In 1884, the NYP&N Railroad advertised to workers of all skill levels. The company sought "surveyors, engineers, teamsters, trackman, laborers, all needed," to build the track and terminus that created the prosperous "Railroad Town" of Cape Charles, Virginia.[1] African American men were included in the call for "all needed," and many came seeking new opportunities.[2] They worked as crossing guards, engineers, housekeepers, general laborers, porters, and track layers for the railroad, steamers, and ferries. African Americans were essential in building the railroad and Cape Charles, though their contributions largely remain absent from the historical narrative. 

African Americans continued to provide essential services on the steamers and ferries that brought passengers, and later, automobiles across the Chesapeake Bay. Workers on the ferries had two days on and two days off. In addition to wages, ferry workers were able to bring home cooked, unused food to their families. Some members of the African American community employed by the ferry, though nowhere near an exhaustive list, were Purley Otha Press, Ire Bailey, Cavanaugh Clemmons Fox, Cal Stevens, Ernie Shears, Frank Sterling, Ed Turner, Robert Linsey, George Seaton, Reginald Collins, David Mitchell, and John Collins.

While the railroad, steamers, and ferries hired African Americans, they were primarily employed for unskilled labor positions, compared to the higher-ranking, higher paid positions offered to white men. Even in identical labor positions, African Americans received significantly lower wages. In 1949, the Virginia Ferry Corporation paid an African American shore laborer 65 cents per hour compared to a white shore laborer's 80 cents per hour- a deficit of 15 cents taken out of African Americans' wages due to discrimination.[3]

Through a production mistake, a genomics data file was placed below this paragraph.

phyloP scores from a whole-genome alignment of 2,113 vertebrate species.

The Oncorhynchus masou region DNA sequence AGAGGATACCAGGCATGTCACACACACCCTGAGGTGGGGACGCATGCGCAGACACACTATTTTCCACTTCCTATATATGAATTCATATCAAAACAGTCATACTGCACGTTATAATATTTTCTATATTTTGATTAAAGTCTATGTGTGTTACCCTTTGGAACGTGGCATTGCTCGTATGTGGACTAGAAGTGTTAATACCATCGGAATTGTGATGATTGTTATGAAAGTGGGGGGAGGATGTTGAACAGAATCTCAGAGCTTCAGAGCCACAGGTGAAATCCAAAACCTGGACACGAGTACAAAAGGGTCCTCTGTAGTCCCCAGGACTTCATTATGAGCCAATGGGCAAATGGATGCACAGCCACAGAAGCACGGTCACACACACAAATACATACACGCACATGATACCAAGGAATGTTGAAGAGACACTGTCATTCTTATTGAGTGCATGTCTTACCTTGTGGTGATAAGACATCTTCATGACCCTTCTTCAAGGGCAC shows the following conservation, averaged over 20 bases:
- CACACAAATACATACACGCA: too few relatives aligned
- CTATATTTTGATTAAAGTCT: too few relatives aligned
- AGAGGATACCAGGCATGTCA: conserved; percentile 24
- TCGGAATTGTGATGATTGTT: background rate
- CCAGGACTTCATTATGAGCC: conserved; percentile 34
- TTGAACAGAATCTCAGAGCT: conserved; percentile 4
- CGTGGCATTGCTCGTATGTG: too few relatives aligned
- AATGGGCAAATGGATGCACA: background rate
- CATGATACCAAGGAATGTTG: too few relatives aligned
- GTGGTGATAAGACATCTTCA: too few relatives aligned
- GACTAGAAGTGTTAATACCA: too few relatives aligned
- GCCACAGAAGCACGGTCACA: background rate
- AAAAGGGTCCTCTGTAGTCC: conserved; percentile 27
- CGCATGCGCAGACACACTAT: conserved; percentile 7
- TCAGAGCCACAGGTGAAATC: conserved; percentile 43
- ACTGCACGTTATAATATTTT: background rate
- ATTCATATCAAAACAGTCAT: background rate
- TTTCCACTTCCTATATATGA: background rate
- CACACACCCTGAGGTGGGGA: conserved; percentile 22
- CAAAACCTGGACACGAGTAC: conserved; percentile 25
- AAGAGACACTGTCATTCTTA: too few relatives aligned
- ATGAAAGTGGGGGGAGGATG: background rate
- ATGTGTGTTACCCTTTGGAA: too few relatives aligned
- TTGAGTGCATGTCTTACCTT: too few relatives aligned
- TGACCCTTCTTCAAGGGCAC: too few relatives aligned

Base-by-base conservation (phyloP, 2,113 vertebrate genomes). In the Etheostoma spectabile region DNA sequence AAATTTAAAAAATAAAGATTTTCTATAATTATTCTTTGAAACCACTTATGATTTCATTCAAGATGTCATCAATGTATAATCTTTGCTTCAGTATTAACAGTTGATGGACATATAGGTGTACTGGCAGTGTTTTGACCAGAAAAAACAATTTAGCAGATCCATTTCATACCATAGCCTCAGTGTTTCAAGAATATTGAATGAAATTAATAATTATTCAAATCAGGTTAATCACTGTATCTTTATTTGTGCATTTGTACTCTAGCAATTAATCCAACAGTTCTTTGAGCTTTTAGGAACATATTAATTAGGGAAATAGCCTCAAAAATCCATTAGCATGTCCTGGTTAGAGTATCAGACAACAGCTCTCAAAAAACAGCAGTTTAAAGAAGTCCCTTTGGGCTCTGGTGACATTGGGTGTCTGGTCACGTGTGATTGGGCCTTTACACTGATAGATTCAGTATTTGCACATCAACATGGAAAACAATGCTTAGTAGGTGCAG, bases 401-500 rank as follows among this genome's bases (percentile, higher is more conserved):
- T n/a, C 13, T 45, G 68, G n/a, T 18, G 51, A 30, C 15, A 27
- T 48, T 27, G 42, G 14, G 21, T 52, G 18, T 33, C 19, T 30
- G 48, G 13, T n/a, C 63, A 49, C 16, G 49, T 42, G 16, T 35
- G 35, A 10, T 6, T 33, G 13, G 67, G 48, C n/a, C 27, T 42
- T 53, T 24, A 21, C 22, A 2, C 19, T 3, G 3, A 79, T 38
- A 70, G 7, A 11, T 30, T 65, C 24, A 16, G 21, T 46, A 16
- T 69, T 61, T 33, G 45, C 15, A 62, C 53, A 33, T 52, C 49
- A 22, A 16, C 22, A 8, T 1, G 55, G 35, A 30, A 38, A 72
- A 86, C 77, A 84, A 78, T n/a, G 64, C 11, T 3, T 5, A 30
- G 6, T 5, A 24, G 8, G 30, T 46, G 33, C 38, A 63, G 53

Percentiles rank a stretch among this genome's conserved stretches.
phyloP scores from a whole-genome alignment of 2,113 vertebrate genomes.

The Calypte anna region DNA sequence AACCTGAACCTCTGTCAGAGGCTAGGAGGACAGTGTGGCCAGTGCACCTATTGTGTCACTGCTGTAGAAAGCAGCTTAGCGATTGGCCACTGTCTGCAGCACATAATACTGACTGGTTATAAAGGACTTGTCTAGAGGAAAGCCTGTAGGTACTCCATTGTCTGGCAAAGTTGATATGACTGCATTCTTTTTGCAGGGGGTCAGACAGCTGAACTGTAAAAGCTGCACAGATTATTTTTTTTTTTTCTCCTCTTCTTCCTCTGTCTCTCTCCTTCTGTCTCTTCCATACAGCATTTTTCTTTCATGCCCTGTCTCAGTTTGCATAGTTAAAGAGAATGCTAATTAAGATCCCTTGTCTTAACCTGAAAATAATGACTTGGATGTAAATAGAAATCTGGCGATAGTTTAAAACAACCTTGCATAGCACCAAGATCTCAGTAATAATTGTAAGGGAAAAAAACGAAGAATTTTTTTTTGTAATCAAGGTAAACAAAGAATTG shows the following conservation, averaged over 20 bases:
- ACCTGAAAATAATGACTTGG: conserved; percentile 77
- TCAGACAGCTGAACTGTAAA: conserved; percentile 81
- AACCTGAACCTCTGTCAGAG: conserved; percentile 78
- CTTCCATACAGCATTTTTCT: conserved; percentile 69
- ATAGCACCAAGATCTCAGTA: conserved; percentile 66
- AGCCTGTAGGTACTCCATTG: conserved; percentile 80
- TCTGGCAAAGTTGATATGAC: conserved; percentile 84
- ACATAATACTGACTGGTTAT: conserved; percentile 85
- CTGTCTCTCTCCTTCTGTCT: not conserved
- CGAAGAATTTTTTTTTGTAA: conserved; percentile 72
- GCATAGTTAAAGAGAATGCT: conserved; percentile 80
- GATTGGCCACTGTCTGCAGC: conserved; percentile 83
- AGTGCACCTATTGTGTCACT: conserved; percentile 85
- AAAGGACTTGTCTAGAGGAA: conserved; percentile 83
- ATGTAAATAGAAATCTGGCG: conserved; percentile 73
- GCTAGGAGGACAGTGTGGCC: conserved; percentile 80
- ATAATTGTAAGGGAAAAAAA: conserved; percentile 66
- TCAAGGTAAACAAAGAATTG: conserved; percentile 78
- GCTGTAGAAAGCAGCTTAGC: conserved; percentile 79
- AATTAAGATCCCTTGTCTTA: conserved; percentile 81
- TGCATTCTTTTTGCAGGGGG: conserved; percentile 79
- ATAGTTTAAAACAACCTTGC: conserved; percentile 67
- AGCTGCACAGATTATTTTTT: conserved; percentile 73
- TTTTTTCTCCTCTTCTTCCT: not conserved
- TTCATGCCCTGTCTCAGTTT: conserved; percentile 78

Though African Americans were recruited to work in Cape Charles' transportation businesses, they were not always afforded the same rights and treatment as patrons. The steamers used by the Pennsylvania Railroad appeared similar to the ones up North. However, as pointed out in the Journal and Guide, "In one respect it differs."[4] The difference was two separate cabins, a front one for African American passengers and a back one for white riders, both marked to leave no room for confusion. In the early years of the passenger ferries, African American families could not eat in the dining areas but could alternatively sit in the waiting areas or remain in their vehicles. African American residents of Cape Charles learned from childhood not to question racial segregation. Odelle Collins, a resident of Cape Charles for nearly 40 years recalls how word of segregated places or activities "would just spread around town."[5] She continues, "We didn't question it or anything like that. We just accepted it."[6] Times and attitudes have certainly changed. Back in her youth, she explains, "There was no protesting when we came along. [We] accepted what was there [...] That was it."[7] She elaborates, "It's a lot[different] now because, you know, the young people just don't accept what's going on. So they protest."[8]